Along the coast, rising sea levels have endangered Indigenous groups like the Guna, whose members have seen their island homes submerged by yearly floods.

El Niño weather patterns, meanwhile, have heightened heatwaves and contributed to an extreme, months-long drought that began in 2023.

Water scarcity has become a pressing issue in the country. According to the UN Economic Commission for Latin America and the Caribbean (CEPAL), about 5 percent of Panama’s population lacks access to basic water and sanitation services.

The drought is also causing commerce to suffer. The Panama Canal is a crucial international shipping route, allowing boats to cut across the country and travel between the Pacific and Atlantic oceans.

But the canal requires a steady water level for ships to pass through its locks and chambers. With the drought wreaking havoc on those water levels, the canal has had to cut back on its traffic.

“The drought in the canal is like when you have a restaurant and a queue outside that can’t get in because you don’t have enough tables,” Argote, the economist, told Al Jazeera.

Canal administrators have estimated that the bottleneck will cost them up to $700m in revenue losses.

“We aren’t receiving the money we could be receiving due to the water problems,” Argote said.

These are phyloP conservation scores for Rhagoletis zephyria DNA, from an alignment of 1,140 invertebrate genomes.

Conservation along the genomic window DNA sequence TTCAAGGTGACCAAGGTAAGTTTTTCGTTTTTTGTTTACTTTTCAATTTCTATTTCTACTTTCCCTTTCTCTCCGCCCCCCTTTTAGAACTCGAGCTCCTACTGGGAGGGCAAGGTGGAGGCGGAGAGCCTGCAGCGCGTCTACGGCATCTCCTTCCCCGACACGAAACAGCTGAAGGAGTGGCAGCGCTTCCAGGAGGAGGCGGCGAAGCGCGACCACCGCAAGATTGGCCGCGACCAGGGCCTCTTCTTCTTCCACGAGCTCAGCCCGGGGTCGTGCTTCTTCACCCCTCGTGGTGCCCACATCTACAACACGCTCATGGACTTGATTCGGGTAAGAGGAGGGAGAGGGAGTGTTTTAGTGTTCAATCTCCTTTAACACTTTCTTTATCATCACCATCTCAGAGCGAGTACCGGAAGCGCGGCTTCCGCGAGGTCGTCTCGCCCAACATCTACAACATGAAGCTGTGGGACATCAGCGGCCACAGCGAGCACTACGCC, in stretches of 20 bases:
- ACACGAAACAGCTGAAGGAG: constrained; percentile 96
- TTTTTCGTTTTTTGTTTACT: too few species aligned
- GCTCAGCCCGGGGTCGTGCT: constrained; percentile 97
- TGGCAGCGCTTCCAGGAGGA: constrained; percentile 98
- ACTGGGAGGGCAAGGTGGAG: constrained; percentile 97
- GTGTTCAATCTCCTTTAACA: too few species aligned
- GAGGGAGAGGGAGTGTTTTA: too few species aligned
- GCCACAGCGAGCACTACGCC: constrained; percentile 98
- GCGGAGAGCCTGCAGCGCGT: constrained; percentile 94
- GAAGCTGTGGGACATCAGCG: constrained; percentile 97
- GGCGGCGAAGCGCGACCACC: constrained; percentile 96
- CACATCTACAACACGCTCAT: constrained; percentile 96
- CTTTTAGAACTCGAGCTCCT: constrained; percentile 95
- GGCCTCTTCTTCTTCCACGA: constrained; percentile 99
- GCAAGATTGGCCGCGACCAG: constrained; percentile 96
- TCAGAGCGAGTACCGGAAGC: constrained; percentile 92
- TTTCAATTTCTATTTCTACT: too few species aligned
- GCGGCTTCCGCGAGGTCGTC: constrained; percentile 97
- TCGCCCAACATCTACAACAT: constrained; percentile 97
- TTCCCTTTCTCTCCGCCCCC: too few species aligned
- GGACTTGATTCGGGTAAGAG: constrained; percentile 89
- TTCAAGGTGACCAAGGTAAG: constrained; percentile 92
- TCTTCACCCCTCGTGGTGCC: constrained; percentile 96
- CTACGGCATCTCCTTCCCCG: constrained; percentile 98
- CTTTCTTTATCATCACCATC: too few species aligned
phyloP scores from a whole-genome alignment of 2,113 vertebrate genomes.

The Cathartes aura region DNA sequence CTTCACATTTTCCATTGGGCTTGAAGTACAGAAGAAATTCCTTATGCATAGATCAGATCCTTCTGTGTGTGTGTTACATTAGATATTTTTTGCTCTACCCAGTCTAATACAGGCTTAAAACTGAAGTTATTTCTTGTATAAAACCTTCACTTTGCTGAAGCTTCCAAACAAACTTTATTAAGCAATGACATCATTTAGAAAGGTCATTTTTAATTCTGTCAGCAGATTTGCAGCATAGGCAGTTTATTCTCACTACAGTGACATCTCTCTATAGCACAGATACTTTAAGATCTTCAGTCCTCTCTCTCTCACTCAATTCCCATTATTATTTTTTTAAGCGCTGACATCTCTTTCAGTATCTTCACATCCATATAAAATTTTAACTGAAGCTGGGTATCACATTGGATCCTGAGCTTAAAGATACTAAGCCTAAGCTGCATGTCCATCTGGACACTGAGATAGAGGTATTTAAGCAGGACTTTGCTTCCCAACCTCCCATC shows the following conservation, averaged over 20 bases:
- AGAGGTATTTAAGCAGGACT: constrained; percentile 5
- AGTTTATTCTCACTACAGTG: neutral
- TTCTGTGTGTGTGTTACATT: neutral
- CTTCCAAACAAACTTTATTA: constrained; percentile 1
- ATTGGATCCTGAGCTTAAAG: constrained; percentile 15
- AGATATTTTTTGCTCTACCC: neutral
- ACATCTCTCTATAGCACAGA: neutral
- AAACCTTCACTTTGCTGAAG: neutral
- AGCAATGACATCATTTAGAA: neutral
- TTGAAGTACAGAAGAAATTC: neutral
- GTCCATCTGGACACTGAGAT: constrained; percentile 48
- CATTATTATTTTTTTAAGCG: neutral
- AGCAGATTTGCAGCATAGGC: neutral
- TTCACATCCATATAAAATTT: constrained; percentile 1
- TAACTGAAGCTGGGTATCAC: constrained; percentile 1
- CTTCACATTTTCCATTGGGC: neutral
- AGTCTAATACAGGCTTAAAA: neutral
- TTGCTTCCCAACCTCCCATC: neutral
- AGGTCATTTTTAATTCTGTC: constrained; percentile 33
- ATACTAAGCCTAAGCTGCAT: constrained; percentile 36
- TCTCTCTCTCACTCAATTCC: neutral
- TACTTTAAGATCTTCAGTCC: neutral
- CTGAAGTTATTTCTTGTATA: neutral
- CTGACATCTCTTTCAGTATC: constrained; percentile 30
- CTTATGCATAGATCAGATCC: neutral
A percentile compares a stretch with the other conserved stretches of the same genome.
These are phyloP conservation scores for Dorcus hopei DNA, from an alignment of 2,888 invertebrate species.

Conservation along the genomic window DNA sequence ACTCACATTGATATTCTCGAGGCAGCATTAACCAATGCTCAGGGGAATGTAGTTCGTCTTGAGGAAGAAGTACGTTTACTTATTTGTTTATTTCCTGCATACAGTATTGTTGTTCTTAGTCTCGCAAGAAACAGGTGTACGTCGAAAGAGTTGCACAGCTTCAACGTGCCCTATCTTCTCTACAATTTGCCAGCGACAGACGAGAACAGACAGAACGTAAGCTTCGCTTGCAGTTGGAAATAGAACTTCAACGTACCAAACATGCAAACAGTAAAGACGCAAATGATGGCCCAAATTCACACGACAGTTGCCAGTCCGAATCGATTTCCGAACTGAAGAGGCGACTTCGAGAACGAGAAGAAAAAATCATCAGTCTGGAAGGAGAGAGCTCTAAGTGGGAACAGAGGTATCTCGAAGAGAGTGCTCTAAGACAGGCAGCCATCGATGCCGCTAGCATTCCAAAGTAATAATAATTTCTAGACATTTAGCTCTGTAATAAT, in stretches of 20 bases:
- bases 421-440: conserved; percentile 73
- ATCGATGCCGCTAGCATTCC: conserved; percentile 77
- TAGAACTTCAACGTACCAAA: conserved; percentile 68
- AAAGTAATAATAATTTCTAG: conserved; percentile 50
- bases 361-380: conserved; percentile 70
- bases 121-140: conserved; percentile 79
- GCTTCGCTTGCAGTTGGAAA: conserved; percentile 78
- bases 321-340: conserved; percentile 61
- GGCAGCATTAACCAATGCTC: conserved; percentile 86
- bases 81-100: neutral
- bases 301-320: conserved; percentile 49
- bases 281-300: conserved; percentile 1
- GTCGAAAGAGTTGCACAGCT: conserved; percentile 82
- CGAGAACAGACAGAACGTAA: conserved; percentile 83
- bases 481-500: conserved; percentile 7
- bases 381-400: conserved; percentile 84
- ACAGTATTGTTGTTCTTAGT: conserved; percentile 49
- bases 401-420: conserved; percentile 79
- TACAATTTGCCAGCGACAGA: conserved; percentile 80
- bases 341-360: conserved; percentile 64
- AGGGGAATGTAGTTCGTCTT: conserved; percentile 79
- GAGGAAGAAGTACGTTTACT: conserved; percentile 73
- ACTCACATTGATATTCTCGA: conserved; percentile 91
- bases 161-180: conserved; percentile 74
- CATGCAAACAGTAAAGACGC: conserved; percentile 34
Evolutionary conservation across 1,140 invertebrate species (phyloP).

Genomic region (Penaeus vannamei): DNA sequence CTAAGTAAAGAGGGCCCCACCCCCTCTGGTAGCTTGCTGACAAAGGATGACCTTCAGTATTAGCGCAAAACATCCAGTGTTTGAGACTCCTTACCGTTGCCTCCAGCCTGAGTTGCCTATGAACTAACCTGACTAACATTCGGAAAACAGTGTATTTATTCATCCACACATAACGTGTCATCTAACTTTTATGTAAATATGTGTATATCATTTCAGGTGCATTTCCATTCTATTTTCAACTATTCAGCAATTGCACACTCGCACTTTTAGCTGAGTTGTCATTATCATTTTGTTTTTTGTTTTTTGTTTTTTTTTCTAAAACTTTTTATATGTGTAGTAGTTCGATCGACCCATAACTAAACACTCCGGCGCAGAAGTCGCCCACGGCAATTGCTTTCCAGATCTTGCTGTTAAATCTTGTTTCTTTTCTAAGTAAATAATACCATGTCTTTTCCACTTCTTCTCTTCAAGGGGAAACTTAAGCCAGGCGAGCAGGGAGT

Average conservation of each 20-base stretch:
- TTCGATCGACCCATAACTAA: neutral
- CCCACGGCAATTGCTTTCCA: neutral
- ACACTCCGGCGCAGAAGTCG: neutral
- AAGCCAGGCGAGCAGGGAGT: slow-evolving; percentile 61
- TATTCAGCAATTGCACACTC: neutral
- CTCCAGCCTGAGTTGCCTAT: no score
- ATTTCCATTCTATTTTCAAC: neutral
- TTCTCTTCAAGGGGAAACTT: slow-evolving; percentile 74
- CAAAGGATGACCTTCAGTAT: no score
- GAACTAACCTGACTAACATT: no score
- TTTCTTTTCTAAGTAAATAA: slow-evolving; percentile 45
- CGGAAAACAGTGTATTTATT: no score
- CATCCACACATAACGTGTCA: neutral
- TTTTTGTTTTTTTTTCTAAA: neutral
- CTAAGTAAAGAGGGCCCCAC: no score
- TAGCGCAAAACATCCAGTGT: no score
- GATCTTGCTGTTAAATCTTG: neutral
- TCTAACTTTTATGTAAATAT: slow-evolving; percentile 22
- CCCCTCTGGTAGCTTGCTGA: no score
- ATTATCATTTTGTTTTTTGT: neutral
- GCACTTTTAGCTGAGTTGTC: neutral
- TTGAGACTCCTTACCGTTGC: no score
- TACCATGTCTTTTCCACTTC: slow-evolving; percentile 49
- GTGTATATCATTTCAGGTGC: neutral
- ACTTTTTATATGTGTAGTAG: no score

A view of a debate stage in Panama, where eight candidates prepare to discuss policy from behind silver podiums.
Candidates Zulay Rodriguez Lu, Romulo Roux, Maribel Gordon, Ricardo Lombana, Martin Torrijos and Meliton Arrocha prepare to debate on stage on April 17 [Aris Martinez/Reuters]

Change on the horizon?

The experts who spoke to Al Jazeera, including Nevache, warn that whoever wins Sunday’s election will face an uphill battle in addressing Panama’s myriad issues.

One of the challenges will be rallying members of the National Assembly. A record number of independent candidates, 127, are running to serve in the legislature during Sunday’s election, without party allegiances to unify them once in office.

“They’re ideologically very diverse, going from left to far right,” Nevache said.

Some of the presidential candidates are also seeking to overhaul the constitution if they take power, in an effort to extinguish the country’s corruption.

Roux, for example, has pledged to call a constituent assembly within 30 days of taking office to revise the current charter, which dates to 1972.

Another candidate, Lombana, likewise said a new constitution was necessary “to change the rules that have protected the corrupt”.

However, Cortés, the former finance minister, told Al Jazeera that he doubts a new constitution will solve Panama’s array of problems.

“A new legal framework isn’t a magic elixir for excessive inequality and lack of opportunities for the young,” he said.

But he did acknowledge that constitutional reform has widespread popular support.

“Large sectors of the population believe that the biggest problems in the country can be resolved with constitutional changes,” he explained. “That’s why politicians offer it, because the people ask for it.”

Source: Al Jazeera